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Graduation

Graduation is one of those events teenagers can’t wait for and yet dread at the same time. It’s the day they are finally done with high school, and the day they venture out into the frightening world of adulthood. Oddly enough, it seems like it’s always the ones who are most certain of their future that fear this day the most. I, for one, get very apprehensive when I realize that it’s not that far away, and can’t help picturing how that day might go…

I imagine the day of my graduation starts well. I’m well-rested, and already have everything set out. I begin to prepare for the day with utmost care. Shortly before we leave, family members begin arriving at my house. I can’t help but feel like I’m trapped as Mom forces me to take pictures with everyone. Finally (despite my mom’s objections), I leave the house and make my way to Sedan High School one final time. My palms are sweating profusely, and I can’t decide if it’s good or bad that I’m nervous. I arrive at the school, find my friends, and talk quietly about idle topics while we wait.

Eventually, I realize it must be close to time to go to the gymnasium; everyone is glancing at their clocks every 10 seconds, and one or two of the girls from the class have already started tearing up. It’s finally time to go, and we start walking to the other building. Everyone is giddy with excitement and anxiety, laughing hysterically at every little comment whether it’s funny or not. We all wait in a line outside the gym until we hear the victorious drum beats of Pomp and Circumstance. My heartbeat quickens to a threatening rate, and I fight to maintain composure as I follow my fellow classmates out into the gymnasium.

As I walk in, I instantly feel as if everyone is staring at me. I manage to spot some of my family members in the bleachers, and attempt to manage a weak grin in their direction that I assume must look to them like a grimace. We find out seats and sit down as the ceremony begins. I listen idly as everyone takes their turn at the podium, and clap politely when appropriate. I snap out of my daze, though, when I see Kyle take the stand to give his valedictorian speech, and I realize that I’m next. I’m so nervous I can’t focus on anything he says no matter how hard I try; I manage to catch him mentioning some memories of our class that he was sharing, and I started desperately hoping I wouldn’t repeat any of the same things.

Soon afterward I hear applause, and now it’s my turn. I go into a numb state, not fully comprehending all of my actions and yet still reveling in the experience. I manage to give my speech flawlessly, other than a few shaky breaths in between paragraphs. I finish with a final piece of motivational advice, and applause rips through the gym, attacking my eardrums; I’m taken aback. I sit back down, and try to steady my breathing as the procession continues.

They finally order us to rise and stand in a line to receive our diplomas. I stare at the back of the person in front of me and try to keep calm. Baylee is reading through the names rather quickly, seemingly on purpose. Then a thought occurs to me; it’s probably my own anxiety throwing my sense of time out of proportion. Baylee finally calls my name; I walk slowly up onto the platform and past the podium. I shake hands with Mr. Todd, giving him my cheesiest fake smile ever (which is saying something), and return to my seat. The moment we’ve all been waiting for has arrived; silence falls over the gymnasium. Then Mr. Hills finally exclaims, “I now present to you the Sedan High School graduating class of 2011!”, and all at once the entire gym is filled with applause, cheers, laughter, and graduation caps flying through the air.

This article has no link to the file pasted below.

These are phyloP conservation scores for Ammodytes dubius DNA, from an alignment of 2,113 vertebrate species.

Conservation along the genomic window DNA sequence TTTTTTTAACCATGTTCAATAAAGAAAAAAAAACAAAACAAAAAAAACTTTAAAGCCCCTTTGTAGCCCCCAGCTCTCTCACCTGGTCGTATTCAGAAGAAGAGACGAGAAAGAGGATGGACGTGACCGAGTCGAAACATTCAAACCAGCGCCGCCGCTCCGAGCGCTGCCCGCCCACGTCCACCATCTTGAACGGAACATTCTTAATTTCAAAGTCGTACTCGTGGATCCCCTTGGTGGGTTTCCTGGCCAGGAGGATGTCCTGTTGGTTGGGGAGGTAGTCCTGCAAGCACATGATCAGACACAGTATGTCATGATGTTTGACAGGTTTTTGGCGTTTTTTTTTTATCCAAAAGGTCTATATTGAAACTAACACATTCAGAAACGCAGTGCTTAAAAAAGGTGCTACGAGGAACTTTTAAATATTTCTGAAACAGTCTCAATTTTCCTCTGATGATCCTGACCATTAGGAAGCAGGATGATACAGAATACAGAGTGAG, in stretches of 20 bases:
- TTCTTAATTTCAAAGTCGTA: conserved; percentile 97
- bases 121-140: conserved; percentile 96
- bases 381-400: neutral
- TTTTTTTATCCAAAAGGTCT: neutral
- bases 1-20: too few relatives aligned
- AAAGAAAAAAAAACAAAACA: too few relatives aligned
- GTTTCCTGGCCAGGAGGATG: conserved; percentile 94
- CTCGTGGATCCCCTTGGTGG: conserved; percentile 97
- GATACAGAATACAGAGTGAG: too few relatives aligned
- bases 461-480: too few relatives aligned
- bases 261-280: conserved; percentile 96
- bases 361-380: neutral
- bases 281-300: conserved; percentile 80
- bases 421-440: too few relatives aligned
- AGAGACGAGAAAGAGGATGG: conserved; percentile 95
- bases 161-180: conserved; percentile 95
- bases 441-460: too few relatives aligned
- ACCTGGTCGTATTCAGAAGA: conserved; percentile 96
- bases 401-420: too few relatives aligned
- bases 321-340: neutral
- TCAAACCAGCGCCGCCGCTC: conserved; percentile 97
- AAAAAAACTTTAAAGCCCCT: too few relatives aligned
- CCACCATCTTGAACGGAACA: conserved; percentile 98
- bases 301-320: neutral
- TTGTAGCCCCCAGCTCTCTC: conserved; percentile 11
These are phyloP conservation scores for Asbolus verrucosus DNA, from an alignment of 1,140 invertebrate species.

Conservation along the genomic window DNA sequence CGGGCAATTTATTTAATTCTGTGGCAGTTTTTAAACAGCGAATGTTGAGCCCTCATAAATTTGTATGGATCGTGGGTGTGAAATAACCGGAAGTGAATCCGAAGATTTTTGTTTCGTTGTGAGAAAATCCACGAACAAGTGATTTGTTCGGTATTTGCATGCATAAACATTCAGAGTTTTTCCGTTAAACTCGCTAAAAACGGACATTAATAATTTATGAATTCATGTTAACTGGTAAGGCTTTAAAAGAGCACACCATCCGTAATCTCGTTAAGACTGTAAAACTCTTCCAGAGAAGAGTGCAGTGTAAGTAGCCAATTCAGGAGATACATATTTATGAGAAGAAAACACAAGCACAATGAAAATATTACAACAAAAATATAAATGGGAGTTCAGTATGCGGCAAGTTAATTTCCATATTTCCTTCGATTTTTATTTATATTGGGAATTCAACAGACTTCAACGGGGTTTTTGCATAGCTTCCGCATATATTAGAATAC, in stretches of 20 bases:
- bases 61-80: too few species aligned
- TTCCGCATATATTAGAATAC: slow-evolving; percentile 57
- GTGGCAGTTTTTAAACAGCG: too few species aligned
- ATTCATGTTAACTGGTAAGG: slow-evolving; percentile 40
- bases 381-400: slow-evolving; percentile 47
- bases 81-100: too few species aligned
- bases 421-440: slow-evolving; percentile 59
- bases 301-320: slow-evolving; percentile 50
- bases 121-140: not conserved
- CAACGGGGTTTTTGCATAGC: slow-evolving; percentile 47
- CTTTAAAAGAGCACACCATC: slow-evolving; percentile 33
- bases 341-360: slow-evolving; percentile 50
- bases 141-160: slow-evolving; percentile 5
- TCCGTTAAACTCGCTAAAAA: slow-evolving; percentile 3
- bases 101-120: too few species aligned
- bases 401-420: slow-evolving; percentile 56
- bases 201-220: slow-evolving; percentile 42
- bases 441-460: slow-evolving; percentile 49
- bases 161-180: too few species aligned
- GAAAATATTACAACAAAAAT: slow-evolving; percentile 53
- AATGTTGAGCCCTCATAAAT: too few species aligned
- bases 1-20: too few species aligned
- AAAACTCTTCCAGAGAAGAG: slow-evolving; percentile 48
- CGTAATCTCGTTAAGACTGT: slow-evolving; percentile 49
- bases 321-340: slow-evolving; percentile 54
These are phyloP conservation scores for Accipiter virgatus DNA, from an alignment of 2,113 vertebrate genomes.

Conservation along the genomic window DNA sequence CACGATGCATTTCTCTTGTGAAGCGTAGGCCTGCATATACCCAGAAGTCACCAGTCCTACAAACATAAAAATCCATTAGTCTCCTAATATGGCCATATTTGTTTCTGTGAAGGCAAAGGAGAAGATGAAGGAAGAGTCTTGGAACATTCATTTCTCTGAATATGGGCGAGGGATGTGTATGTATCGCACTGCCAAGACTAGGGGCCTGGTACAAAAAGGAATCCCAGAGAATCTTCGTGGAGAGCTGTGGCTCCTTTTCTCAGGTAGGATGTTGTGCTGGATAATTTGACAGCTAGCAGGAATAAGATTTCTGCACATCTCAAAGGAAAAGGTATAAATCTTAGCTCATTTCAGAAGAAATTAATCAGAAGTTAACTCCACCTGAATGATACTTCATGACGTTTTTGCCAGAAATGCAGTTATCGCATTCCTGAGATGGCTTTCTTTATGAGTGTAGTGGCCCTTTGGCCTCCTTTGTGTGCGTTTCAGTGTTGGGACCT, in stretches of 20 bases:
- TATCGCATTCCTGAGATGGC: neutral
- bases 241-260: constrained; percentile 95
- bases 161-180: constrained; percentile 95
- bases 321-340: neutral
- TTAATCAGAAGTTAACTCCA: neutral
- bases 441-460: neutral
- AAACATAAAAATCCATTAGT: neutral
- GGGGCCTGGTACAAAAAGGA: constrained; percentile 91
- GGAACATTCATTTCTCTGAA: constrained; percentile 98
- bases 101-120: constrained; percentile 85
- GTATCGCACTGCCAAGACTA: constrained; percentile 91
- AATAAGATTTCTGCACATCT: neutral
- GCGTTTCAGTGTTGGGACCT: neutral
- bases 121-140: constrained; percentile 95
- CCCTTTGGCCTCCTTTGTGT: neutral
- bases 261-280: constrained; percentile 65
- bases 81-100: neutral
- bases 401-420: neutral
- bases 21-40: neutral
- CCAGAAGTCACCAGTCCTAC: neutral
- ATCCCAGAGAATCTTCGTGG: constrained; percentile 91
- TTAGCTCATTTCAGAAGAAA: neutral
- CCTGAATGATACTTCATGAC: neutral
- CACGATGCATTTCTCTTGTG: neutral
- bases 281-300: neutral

The excitement doesn’t last too long; soon it takes on a somber note. We hear our graduation song start to play, and we rise to give our flowers to our friends and family members. Parents and students alike are crying openly all around me, and as I make my way to my mom she begins crying as well. I feel a lump start to form in my throat, but I maintain my composure as I hug her and move on. I finish passing my flowers out and return to my seat. A few others are done already, but individuals such as Kat and Baylee seem to have millions of them.

Everyone finishes passing their flowers out and return to their seats. Mr. Todd and Mr. Hills give a few more pieces of advice, then the victorious beats of The Fight Song sound out and we make our way out of the gymnasium. We all wait on the ramp outside the building to shake hands and greet friends and family. It seems to take FOREVER, but I’m surprised to find that I actually enjoy it, particularly getting to see friends I hadn’t seen in many years. The endless sea of people slowly turns into a flowing stream, which turns even more slowly into a faint trickle until there is no one remaining. I look at the others in my class, and realize that it would probably be the last time I ever see some of them. I say my goodbyes and hug some of my close friends, then slowly, ever so slowly, make my way to my vehicle, which I knew was ready to spirit me away on the complicated journey of life.





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This article has 2 comments. Post your own now!

MaddieGr This work has been published in the Teen Ink monthly print magazine. said...
Oct. 2, 2010 at 10:39 pm

I graduate this year too >_<

Really descriptive :)

 
Klouda replied...
Oct. 12, 2010 at 3:02 pm
Thank you very much for your input ;)
 
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